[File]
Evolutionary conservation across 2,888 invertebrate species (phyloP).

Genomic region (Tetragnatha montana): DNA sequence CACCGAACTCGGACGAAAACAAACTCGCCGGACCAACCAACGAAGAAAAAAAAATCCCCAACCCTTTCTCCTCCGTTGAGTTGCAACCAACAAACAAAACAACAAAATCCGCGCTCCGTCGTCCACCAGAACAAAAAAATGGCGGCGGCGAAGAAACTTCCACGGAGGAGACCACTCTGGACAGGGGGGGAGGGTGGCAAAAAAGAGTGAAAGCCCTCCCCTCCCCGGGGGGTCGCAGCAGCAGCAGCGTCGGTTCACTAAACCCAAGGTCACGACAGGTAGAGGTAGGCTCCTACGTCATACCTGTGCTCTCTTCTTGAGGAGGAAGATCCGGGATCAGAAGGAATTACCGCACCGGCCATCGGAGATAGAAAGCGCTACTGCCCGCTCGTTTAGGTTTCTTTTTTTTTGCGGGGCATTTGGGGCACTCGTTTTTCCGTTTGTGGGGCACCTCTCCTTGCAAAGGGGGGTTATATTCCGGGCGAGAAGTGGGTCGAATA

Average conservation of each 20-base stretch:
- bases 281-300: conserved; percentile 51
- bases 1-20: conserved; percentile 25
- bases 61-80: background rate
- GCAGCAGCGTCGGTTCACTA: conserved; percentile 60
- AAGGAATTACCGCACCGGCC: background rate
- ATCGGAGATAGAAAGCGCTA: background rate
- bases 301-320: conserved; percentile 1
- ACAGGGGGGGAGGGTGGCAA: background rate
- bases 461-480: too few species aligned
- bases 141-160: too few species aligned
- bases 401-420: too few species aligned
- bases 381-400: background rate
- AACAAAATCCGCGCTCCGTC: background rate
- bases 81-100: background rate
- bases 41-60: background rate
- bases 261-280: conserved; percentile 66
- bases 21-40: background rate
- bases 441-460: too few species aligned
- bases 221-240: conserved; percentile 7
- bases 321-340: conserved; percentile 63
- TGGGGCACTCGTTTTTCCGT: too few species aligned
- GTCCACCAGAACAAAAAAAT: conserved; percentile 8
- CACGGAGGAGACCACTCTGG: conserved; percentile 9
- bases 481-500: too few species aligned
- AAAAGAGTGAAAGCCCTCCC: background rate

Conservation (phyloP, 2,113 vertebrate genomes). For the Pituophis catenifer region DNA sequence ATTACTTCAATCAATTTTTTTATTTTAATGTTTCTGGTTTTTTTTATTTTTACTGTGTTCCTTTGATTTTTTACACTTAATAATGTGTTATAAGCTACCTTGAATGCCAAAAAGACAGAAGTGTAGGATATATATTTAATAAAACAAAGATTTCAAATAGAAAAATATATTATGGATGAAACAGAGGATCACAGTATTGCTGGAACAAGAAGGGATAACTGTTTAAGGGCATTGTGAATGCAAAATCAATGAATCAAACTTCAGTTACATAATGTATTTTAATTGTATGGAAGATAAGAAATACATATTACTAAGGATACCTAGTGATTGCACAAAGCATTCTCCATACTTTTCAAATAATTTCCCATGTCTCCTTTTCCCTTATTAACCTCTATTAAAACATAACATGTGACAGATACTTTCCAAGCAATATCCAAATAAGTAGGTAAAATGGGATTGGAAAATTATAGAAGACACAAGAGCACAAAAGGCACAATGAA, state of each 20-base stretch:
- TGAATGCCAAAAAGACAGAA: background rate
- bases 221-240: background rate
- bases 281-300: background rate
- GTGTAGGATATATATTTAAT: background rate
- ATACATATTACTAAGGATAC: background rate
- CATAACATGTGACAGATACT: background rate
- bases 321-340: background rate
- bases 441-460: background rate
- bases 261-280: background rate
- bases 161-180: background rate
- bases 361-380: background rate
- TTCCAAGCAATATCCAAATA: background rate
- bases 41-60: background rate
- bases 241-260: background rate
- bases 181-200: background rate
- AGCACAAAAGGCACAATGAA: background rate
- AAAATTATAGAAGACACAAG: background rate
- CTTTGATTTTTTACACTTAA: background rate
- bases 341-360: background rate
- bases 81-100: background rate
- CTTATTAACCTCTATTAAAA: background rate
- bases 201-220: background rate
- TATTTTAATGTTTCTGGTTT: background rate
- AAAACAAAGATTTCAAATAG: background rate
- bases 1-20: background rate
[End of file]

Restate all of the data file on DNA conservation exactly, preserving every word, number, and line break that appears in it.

Evolutionary conservation across 2,888 invertebrate species (phyloP).

Genomic region (Tetragnatha montana): DNA sequence CACCGAACTCGGACGAAAACAAACTCGCCGGACCAACCAACGAAGAAAAAAAAATCCCCAACCCTTTCTCCTCCGTTGAGTTGCAACCAACAAACAAAACAACAAAATCCGCGCTCCGTCGTCCACCAGAACAAAAAAATGGCGGCGGCGAAGAAACTTCCACGGAGGAGACCACTCTGGACAGGGGGGGAGGGTGGCAAAAAAGAGTGAAAGCCCTCCCCTCCCCGGGGGGTCGCAGCAGCAGCAGCGTCGGTTCACTAAACCCAAGGTCACGACAGGTAGAGGTAGGCTCCTACGTCATACCTGTGCTCTCTTCTTGAGGAGGAAGATCCGGGATCAGAAGGAATTACCGCACCGGCCATCGGAGATAGAAAGCGCTACTGCCCGCTCGTTTAGGTTTCTTTTTTTTTGCGGGGCATTTGGGGCACTCGTTTTTCCGTTTGTGGGGCACCTCTCCTTGCAAAGGGGGGTTATATTCCGGGCGAGAAGTGGGTCGAATA

Average conservation of each 20-base stretch:
- bases 281-300: conserved; percentile 51
- bases 1-20: conserved; percentile 25
- bases 61-80: background rate
- GCAGCAGCGTCGGTTCACTA: conserved; percentile 60
- AAGGAATTACCGCACCGGCC: background rate
- ATCGGAGATAGAAAGCGCTA: background rate
- bases 301-320: conserved; percentile 1
- ACAGGGGGGGAGGGTGGCAA: background rate
- bases 461-480: too few species aligned
- bases 141-160: too few species aligned
- bases 401-420: too few species aligned
- bases 381-400: background rate
- AACAAAATCCGCGCTCCGTC: background rate
- bases 81-100: background rate
- bases 41-60: background rate
- bases 261-280: conserved; percentile 66
- bases 21-40: background rate
- bases 441-460: too few species aligned
- bases 221-240: conserved; percentile 7
- bases 321-340: conserved; percentile 63
- TGGGGCACTCGTTTTTCCGT: too few species aligned
- GTCCACCAGAACAAAAAAAT: conserved; percentile 8
- CACGGAGGAGACCACTCTGG: conserved; percentile 9
- bases 481-500: too few species aligned
- AAAAGAGTGAAAGCCCTCCC: background rate

Conservation (phyloP, 2,113 vertebrate genomes). For the Pituophis catenifer region DNA sequence ATTACTTCAATCAATTTTTTTATTTTAATGTTTCTGGTTTTTTTTATTTTTACTGTGTTCCTTTGATTTTTTACACTTAATAATGTGTTATAAGCTACCTTGAATGCCAAAAAGACAGAAGTGTAGGATATATATTTAATAAAACAAAGATTTCAAATAGAAAAATATATTATGGATGAAACAGAGGATCACAGTATTGCTGGAACAAGAAGGGATAACTGTTTAAGGGCATTGTGAATGCAAAATCAATGAATCAAACTTCAGTTACATAATGTATTTTAATTGTATGGAAGATAAGAAATACATATTACTAAGGATACCTAGTGATTGCACAAAGCATTCTCCATACTTTTCAAATAATTTCCCATGTCTCCTTTTCCCTTATTAACCTCTATTAAAACATAACATGTGACAGATACTTTCCAAGCAATATCCAAATAAGTAGGTAAAATGGGATTGGAAAATTATAGAAGACACAAGAGCACAAAAGGCACAATGAA, state of each 20-base stretch:
- TGAATGCCAAAAAGACAGAA: background rate
- bases 221-240: background rate
- bases 281-300: background rate
- GTGTAGGATATATATTTAAT: background rate
- ATACATATTACTAAGGATAC: background rate
- CATAACATGTGACAGATACT: background rate
- bases 321-340: background rate
- bases 441-460: background rate
- bases 261-280: background rate
- bases 161-180: background rate
- bases 361-380: background rate
- TTCCAAGCAATATCCAAATA: background rate
- bases 41-60: background rate
- bases 241-260: background rate
- bases 181-200: background rate
- AGCACAAAAGGCACAATGAA: background rate
- AAAATTATAGAAGACACAAG: background rate
- CTTTGATTTTTTACACTTAA: background rate
- bases 341-360: background rate
- bases 81-100: background rate
- CTTATTAACCTCTATTAAAA: background rate
- bases 201-220: background rate
- TATTTTAATGTTTCTGGTTT: background rate
- AAAACAAAGATTTCAAATAG: background rate
- bases 1-20: background rate